The Eckert IV projection is an equal-area pseudocylindrical map projection. The length of the polar lines is half that of the equator, and lines of longitude are semiellipses, or portions of ellipses. It was first described by Max Eckert in 1906 as one of a series of three pairs of pseudocylindrical projections. In each pair, the meridians have the same shape, and the odd-numbered projection has equally spaced parallels, whereas the even-numbered projection has parallels spaced to preserve area. The pair to Eckert IV is the Eckert III projection.

Eckert II projection

The Eckert II projection is an equal-area pseudocylindrical map projection. In the equatorial aspect the network of longitude and latitude lines consists solely of straight lines, and the outer boundary has the distinctive shape of an elongated hexagon. It was first described by Max Eckert in 1906 as one of a series of three pairs of pseudocylindrical projections. Within each pair, the meridians have the same shape, and the odd-numbered projection has equally spaced parallels, whereas the even-numbered projection has parallels spaced to preserve area. The pair to Eckert II is the Eckert I projection.

Central cylindrical projection

The central cylindrical projection is a perspective cylindrical map projection. It corresponds to projecting the Earth's surface onto a cylinder tangent to the equator as if from a light source at Earth's center. The cylinder is then cut along one of the projected meridians and unrolled into a flat map.

Gall stereographic projection Cylindrical map projection

The Gall stereographic projection, presented by James Gall in 1855, is a cylindrical projection. It is neither equal-area nor conformal but instead tries to balance the distortion inherent in any projection.

Web Mercator projection Mercator projection variant

Web Mercator, Google Web Mercator, Spherical Mercator, WGS 84 Web Mercator or WGS 84/Pseudo-Mercator is a variant of the Mercator projection and is the de facto standard for Web mapping applications. It rose to prominence when Google Maps adopted it in 2005. It is used by virtually all major online map providers, including Google Maps, Mapbox, Bing Maps, OpenStreetMap, Mapquest, Esri, and many others. Its official EPSG identifier is EPSG:3857, although others have been used historically.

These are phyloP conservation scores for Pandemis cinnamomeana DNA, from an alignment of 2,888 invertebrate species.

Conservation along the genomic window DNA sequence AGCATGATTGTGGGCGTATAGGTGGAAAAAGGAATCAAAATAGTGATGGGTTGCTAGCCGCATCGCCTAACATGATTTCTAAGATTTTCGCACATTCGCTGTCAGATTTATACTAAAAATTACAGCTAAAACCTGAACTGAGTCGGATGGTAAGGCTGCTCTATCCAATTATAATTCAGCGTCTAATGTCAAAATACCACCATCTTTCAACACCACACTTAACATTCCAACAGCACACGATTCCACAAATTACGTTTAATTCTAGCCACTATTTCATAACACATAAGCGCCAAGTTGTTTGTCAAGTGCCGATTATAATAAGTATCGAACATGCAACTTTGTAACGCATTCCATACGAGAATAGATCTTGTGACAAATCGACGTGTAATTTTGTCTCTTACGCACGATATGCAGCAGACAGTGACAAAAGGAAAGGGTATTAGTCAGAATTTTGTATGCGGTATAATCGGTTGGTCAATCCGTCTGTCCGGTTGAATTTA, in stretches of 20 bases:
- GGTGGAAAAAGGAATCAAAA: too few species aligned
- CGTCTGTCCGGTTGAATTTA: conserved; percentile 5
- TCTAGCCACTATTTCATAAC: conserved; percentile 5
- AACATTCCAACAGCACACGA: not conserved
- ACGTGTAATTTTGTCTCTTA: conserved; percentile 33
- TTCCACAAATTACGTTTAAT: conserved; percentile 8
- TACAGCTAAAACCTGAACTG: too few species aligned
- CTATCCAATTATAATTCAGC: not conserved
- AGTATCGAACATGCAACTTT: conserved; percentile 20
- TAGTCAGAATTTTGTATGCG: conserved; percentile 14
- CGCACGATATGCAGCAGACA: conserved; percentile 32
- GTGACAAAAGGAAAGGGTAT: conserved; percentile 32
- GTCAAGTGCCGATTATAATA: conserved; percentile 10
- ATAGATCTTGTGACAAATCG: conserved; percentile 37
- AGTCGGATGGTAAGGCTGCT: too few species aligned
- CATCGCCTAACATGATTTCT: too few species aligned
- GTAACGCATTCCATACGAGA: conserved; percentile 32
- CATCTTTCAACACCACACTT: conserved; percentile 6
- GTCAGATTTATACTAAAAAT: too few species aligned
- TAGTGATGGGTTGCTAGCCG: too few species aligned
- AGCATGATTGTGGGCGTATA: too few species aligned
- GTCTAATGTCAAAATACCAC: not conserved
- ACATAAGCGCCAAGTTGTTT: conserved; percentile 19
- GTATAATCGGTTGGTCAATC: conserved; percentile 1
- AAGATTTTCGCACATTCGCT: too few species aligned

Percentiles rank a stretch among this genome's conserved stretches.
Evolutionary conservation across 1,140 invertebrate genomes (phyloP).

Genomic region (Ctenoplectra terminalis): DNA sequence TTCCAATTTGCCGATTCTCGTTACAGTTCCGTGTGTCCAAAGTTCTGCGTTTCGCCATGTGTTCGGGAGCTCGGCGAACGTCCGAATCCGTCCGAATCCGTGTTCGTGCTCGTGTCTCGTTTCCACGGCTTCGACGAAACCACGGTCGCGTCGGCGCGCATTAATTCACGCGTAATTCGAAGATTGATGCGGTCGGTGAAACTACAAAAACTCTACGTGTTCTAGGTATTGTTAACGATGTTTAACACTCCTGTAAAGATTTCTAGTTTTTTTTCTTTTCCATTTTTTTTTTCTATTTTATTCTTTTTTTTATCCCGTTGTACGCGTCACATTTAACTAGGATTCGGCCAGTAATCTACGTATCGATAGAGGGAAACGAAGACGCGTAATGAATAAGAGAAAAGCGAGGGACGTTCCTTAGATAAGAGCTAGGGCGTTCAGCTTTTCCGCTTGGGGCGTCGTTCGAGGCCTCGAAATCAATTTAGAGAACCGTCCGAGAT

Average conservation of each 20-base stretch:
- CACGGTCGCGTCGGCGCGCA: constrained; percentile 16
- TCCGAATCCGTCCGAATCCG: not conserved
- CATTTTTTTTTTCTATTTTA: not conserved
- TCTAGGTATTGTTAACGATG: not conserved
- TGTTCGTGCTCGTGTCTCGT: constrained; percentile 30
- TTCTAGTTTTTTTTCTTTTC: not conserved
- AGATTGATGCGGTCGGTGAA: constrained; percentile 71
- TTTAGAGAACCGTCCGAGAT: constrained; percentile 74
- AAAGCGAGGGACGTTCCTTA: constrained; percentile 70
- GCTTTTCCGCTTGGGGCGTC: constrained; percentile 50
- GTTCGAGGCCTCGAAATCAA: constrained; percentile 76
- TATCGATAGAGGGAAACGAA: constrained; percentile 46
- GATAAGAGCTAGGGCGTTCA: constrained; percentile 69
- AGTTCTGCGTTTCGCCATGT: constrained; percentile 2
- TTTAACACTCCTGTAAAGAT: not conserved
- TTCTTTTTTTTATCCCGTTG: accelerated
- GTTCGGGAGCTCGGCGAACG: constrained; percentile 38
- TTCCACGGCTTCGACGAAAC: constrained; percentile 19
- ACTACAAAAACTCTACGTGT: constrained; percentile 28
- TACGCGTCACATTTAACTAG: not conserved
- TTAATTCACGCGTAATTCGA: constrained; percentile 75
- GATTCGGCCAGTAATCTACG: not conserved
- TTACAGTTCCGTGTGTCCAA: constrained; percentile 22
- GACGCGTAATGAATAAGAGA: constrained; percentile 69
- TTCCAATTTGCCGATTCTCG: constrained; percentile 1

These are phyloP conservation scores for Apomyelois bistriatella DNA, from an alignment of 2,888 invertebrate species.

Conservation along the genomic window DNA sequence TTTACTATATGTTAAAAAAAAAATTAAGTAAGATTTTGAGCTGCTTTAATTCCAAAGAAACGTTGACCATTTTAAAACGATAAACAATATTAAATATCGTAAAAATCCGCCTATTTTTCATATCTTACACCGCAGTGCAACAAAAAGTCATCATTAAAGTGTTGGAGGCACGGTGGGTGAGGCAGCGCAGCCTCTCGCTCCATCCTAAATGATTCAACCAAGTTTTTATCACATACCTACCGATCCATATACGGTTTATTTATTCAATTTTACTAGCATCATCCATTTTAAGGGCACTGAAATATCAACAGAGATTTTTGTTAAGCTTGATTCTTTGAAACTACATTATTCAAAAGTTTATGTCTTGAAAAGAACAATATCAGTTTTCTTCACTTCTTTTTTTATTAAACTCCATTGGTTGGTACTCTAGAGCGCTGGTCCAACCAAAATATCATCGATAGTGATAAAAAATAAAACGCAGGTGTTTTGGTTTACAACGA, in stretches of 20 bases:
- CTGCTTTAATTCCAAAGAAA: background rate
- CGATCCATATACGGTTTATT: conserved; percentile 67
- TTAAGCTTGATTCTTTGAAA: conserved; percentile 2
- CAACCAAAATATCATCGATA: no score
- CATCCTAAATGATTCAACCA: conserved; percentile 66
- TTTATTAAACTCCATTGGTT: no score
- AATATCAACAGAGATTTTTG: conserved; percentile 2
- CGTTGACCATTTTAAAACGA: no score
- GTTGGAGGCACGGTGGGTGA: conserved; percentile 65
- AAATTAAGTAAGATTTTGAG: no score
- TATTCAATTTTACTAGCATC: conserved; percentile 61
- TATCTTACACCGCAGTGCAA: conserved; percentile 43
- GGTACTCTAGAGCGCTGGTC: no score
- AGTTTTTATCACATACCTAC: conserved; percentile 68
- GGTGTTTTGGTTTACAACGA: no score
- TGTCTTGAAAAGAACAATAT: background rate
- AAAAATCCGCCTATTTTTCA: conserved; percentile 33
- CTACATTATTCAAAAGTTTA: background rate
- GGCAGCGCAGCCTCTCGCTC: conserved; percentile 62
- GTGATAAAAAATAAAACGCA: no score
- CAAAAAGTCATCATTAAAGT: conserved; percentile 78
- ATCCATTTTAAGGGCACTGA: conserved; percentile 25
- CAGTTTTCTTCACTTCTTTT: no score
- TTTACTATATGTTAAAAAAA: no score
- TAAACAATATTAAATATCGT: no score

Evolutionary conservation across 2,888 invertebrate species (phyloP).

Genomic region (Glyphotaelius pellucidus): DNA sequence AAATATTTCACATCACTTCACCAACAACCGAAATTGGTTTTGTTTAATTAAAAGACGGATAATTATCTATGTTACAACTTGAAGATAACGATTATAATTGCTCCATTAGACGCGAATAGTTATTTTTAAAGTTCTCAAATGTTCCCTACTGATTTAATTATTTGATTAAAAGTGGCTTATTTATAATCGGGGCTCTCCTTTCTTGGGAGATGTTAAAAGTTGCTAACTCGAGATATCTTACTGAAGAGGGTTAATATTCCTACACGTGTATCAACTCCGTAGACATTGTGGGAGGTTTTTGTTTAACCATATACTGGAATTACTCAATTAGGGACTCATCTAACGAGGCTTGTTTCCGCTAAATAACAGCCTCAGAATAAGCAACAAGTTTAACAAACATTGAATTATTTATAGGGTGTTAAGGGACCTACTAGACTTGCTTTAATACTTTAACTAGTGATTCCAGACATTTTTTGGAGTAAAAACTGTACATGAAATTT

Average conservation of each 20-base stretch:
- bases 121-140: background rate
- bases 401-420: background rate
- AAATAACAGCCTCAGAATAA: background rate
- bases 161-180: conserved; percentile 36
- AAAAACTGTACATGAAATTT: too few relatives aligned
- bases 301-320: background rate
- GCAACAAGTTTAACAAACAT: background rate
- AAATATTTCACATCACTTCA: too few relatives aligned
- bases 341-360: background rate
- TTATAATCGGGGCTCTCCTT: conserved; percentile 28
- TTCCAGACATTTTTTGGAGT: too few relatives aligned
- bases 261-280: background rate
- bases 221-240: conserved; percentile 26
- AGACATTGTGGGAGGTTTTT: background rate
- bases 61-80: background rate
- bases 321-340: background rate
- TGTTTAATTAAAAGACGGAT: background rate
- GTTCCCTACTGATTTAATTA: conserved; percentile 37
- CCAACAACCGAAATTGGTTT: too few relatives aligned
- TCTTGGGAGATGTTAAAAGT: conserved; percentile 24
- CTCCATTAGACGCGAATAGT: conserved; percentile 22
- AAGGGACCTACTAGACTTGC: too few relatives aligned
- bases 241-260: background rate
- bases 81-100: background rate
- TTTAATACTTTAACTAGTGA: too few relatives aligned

Rectangular polyconic projection

The rectangular polyconic projection is a map projection was first mentioned in 1853 by the U.S. Coast Survey, where it was developed and used for portions of the U.S. exceeding about one square degree. It belongs to the polyconic projection class, which consists of map projections whose parallels are non-concentric circular arcs except for the equator, which is straight. Sometimes the rectangular polyconic is called the War Office projection due to its use by the British War Office for topographic maps. It is not used much these days, with practically all military grid systems having moved onto conformal projection systems, typically modeled on the transverse Mercator projection.

References

  1. Flattening the Earth: Two Thousand Years of Map Projections, John P. Snyder, 1993, pp. 179, 183, ISBN   0-226-76747-7.
  2. "Miller Cylindrical Projection". Wolfram MathWorld. Retrieved 25 March 2015.
  3. "Projected coordinate systems". ArcGIS Resources: ArcGIS Rest API. ESRI. Retrieved 16 June 2017.
  4. http://cartographicperspectives.org/index.php/journal/article/view/cp78-patterson-et-al/1362